7) Let local politicians know. Politicians love photo ops and youth activism. If you stress how grass root this is, but remain professional, they’d love to show up. Make sure they understand it’s legal, and make sure you don’t bash any political party. Even though Stephen Harper has done little for Sudan, I avoided bashing the Conservatives to look mature, and thus garner a better reputation amongst the politicians, who can get stuff done.

8) Advertise like crazy. Make lots of posters, and post them everywhere. Make sure you recycle them when done! Can you afford radio space? Will the newspapers donate some slots? How about morning announcements at school? Oh, how about FACEBOOK. If everyone invites their friends it’s easy to message the entire event and tell them new info, and to spread the word. I got the word all over my province with just one network!

9) Ask for donations. Have a good charity that is related to your event so you can raise funds as well as awareness. Half the time though, awareness is more important. Bonus points if you have something to sell, like pins of a bracelet.

10) Let the media know. Give them a cell phone number, a starting spot, a place to meet you so they can photograph your crowd and do a story on your group, thus promoting the cause. To be honest, reporters tend to care more about what kids are doing then the cause itself, but it still gets it out there. Call all major news stations and make sure they know!

11) Be happy, no matter what. You’ve worked hard on this! If it’s 5 people or 500 people, if it’s raining or sunny, you have to deal with it and be glad it’s happening. Be optimistic, and everyone will want to hear about your cause! Grouchy people on the side of the street are nooo fun.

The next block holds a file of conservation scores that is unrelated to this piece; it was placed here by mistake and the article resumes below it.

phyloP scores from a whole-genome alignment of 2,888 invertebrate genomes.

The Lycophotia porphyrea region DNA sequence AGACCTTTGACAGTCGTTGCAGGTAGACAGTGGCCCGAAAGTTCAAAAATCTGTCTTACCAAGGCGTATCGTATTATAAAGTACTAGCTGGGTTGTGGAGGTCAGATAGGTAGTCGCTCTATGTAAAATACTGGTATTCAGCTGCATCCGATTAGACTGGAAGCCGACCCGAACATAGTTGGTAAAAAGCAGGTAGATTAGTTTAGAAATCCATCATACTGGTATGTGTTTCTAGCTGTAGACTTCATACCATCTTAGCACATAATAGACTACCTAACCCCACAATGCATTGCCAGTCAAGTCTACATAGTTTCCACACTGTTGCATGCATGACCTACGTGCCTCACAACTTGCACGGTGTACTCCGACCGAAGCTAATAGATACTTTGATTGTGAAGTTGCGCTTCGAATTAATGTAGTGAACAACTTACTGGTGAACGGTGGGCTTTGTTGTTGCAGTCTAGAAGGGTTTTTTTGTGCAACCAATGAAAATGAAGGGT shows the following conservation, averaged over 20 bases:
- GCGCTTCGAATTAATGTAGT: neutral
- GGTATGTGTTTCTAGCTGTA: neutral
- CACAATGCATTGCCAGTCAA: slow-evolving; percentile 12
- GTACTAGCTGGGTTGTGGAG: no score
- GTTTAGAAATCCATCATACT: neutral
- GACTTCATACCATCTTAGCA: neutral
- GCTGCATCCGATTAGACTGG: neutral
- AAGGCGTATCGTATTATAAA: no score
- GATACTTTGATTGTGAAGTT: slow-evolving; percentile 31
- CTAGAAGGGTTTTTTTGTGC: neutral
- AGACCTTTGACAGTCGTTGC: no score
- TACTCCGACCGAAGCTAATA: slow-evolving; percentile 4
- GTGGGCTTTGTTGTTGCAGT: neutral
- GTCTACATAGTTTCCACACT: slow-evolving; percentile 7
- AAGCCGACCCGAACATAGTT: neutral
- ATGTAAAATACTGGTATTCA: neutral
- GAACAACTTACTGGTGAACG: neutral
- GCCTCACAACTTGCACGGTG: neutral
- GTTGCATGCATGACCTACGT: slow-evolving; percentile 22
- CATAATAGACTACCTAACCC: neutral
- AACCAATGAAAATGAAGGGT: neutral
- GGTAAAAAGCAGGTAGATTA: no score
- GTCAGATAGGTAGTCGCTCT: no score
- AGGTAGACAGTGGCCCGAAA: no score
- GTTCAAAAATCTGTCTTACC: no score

It takes effort. It takes lots of effort. And months of planning. But if saving the world was easy, we would have done it already. We often forget about the meaning of the word sacrifice, and putting aside a little bit of effort for a big cause hardly constitutes that.

Instead think of all the people in Darfur who have died in efforts to let their children live.

Think of the grandparents who walk four hours a night to get water for their family.

Think of sharing what little food you have.

That is sacrifice. We’re just being moral.




jess said...

Great post. It makes me want to form a protest if only i had a cause

m.elizabeth said...

you are excellent and inspiring and I want to come protest with you.

ps. we definitely should shop together! to quote myself again, "fo real fo real. east coast bloggers unite. repping whaaa" (I'm in gangster mode. btw.. if you missed that notice.) (I just wrote "Bloogers untie" and I am now laughing painfully while choking on cocacola. bloogers? yeah thats us.) but actually. lets shop. to quote myself again, it will be epic.

pps. someone teach me how to speak in less words. everything I do is too lengthy. including laugh. I'm still giggling away at Bloogers.

beccajanie said...

great post. and admirable organization efforts for a very worthy cause.

Good Golly Miss Mollie said...

wow thats awesome. like i can't imagine anyone in the suburbs where i live doing anything like that, we're all caught up in ourselves it seems. i used to be really big on raising money and charity and stuff when i was younger but i've gotten sidetracked with higschool life and this makes me want to start up again. thanks for such an inspirational post! can i link you?

Anonymous said...

i'm glad you were able to leave classy behind long enough to totally COMPLETELY make that lady/man/person feel like a complete ass. i hope they went away seething and then after awhile realized how completely idiotic they had sounded and how they completely deserved your comment. ugh!

Sammie said...

Oh I remember you posting about the protest a while ago. I'll know to look back to this whenever I plain a protest, whenever I have time or the means of doing so.

Anonymous said...

A brilliant post, you mentioned a lot of great tips and advice. I think a lot of people are deterred from protesting simply because they don't know where to begin. Hopefully it has inspired some people out there to at least start thinking about getting actively involved in a cause.